* Mark Blumenthal deflates the ongoing Mitt Romney “surge” nonsense with, you know, actual polling data.

* Nate Silver chimes in: Polls show Romney’s momentum has stopped. It’s worth noting that Silver and Blumenthal incorporate all the polls into their assessments. The Romney “surge” narrative, by contrast, is based on heavily cherry-picked data.

* Relatedly, Paul Krugman notes that there is a showdown underway between the election interpreters who see “momentum” and “gaffes” around every corner, and the polling “nerds” who look at actual data. Like Krugman, I’m sticking with the nerds.

* The Post editorial board weighs in with a strong endorsement of Obama, slamming Romney’s various policy proposals as evasive and half baked, especially his “promised tax cuts that would blow a much bigger hole in the federal budget while worsening economic inequality.”

* Nate Cohn has a very fine-grained look at why Obama may be on his way to winning Ohio. Obama needs big margins among African Americans, educated voters and folks in the industrial northeast (see the auto bailout), while weakening Romney in southern and southeastern Ohio with brutal outsourcing plutocrat attacks.

* Steve Benen on the tale of a Wisconsin employer who is urging his employees to “think carefully” about the consequences of voting for Obama. The worst part: It’s becoming a pattern.

* Glenn Kessler takes apart Romney’s biggest debate falsehoods, and marvels at the fact that Romney has put them into TV ads, even though the whoppers have been widely debunked.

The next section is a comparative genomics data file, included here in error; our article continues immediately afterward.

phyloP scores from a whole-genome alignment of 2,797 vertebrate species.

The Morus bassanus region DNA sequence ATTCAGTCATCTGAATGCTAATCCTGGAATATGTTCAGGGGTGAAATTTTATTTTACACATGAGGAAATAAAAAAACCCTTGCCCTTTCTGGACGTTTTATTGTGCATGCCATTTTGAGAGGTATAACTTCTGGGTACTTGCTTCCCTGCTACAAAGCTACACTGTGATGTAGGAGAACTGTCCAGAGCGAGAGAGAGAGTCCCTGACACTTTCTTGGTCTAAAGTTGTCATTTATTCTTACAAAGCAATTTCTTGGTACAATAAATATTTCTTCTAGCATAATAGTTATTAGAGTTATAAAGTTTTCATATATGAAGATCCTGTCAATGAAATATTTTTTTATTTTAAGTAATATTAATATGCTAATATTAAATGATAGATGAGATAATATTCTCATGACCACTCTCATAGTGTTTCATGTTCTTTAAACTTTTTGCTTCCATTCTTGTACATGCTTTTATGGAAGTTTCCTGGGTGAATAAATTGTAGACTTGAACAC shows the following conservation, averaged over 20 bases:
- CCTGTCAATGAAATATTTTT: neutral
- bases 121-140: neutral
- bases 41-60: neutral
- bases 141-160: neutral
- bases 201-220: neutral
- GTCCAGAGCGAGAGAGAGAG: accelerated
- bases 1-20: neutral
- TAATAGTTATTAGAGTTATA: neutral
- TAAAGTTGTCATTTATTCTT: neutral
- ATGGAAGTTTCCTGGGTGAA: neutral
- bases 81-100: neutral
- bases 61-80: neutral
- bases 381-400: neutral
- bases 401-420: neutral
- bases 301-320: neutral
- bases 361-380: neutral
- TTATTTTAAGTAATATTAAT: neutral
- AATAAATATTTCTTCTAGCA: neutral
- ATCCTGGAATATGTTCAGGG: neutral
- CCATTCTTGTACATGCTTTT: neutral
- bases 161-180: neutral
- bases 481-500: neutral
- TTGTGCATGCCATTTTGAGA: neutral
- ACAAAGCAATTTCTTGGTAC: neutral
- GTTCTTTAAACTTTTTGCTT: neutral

* Adam Serwer has the latest on how the GOP’s Behghazi smoking gun has gone up in smoke.

* Obama doesn’t always weigh in on state ballot initiatives, but he came out today for initiatives that would legalize gay marriage in Washington State and Maine. As Joe Sudbay put it, "evolving matters.”

Between the gay marriage initiatives in Washington, Maryland and Maine, and the possibility that DOMA could be overturned, next year we may have federally recognized gay marriage in states that are home to 25 percent of the population.

* E.J. Dionne on the real reason Romney is running to the center and pretending Obama followed his lead on the autobailout: He knows his actual positions on taxes, entitlements and government help for the auto industry would be deeply unpopular, if properly understood.

* Leading candidate for the most depressing sentence of the day, from John Broder, on the complete absence of climate change as an issue in this campaign:

Throughout the campaign, Mr. Obama and Mr. Romney have seemed most intent on trying to outdo each other as lovers of coal, oil and natural gas — the very fuels most responsible for rising levels of carbon dioxide in the atmosphere.

* The left-leaning pro-Israel group J-Street has been running an interesting experiment: Hitting GOPers as bad for Israel from the left, to make them pay a price for being too confrontational on Israel’s behalf.

J-Street’s new mailer hitting Rep. Joe Walsh for opposing a two state solution is here; the one hitting Rep. Allen West is here.

* And this cycle has already brought us the Unskewers and the unemployment truthers. Now meet the Nate Silver Truthers.

What else?